OMG SPOILERIFFIC SPOILERNESS OF SPOILER PROPORTIONS
OMG SPOILERIFFIC SPOILERNESS OF SPOILER PROPORTIONS
Aerith can't be revived or the plot would need a rewrite. She was always intended to be killed off because Aerith's spirit is what manipulates the Lifestream to save the planet from Meteor, and then again it's Aerith's spirit in Advent Children that heals the planet of GeoStigma. Some of the more recent material clarified this point because it was kind of vague in FF7, but if Aerith hadn't died, there would be nothing to guide the Lifestream of the planet.

Actually, there was another reason...

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"But about the reindeer...what kind of a nose shines? How did he get it? Maybe it's not a reindeer after all. It could be something else."

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Manzanita SOL
I Saw Three Shipments


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quote:
Originally posted by Bug Muldoon:
quote:
Eternal Darkness: Sanity's Requiem is a really...weird game.


SLIGHT SPOILER: As you play, you're reading through this journal left in your uncle's house, and solving a mystery that goes along with it...and your character steadily goes insane. There's one instance where you stand by a bathtub, and are prompted to press the A butten, and you see a body in it. Or a seen where you walk into the kitchen and there's a man hanging from a noose, reciting Edgar Allen Poe (Poe is all over this game).

That infernal game played one trick on me that still makes me shiver. I nearly had a heart attack when it happened...It was a really simple trick, too:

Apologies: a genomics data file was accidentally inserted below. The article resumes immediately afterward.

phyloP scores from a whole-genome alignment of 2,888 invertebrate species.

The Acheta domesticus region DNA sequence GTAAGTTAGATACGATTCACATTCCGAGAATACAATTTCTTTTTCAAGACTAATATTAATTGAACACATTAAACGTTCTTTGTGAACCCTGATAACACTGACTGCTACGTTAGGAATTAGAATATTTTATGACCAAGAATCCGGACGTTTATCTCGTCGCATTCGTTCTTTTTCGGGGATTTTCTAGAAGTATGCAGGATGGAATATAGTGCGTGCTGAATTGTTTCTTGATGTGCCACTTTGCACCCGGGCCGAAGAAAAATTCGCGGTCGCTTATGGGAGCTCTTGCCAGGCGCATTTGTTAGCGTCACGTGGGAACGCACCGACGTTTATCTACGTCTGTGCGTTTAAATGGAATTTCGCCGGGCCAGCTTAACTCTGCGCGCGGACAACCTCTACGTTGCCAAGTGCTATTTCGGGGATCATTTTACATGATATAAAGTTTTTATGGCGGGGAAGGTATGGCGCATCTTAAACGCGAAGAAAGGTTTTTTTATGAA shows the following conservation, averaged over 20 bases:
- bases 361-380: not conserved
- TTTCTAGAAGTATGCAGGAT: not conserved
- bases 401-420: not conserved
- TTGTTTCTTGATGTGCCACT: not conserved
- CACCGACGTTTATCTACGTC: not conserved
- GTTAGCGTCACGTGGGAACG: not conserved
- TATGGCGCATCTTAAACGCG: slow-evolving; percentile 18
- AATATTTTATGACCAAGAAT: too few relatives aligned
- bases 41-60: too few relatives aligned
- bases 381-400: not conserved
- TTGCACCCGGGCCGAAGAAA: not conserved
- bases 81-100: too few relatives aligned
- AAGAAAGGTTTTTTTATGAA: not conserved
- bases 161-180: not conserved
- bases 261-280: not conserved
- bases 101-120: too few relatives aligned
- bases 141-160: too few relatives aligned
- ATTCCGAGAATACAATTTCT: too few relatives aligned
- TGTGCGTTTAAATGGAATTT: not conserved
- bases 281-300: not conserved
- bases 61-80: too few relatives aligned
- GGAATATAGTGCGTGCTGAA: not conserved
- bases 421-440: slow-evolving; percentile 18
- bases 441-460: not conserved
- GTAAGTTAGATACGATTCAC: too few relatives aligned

I was playing the fireman's level. My sanity meter had been going down fast and all of a sudden, the silhouette of a cockroach starts walking around on the inside of the screen. I tell you, when something like that happens you will come close to wetting yourself.

When I first played that game, I was at a friend's house for a late night gaming session, and they actually have roaches. So when that happened, all I said was "That's a HUGE one." It actually made me laugh when we realized it was the game.

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Take a step outside the planet,
Then turn around and round
Take a look at where you are
It's pretty scary.
--"Turnaround" - Nirvana

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SiKboy
Deck the Malls


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I wasnt sad when aeris died, I was PISSED. Seriously. I was shouting at the game (and excuse the all caps, but its the only way to express how irritated I was) "STOP GODDAMN CRYING ABOUT IT AND USE A PHOENIX DOWN ON HER! YOU HAVE ABOUT 50 OF THEM IN INVENTORY!". But its still emotional, so it still counts.

SiK "Liked Tifa better anyway" Boy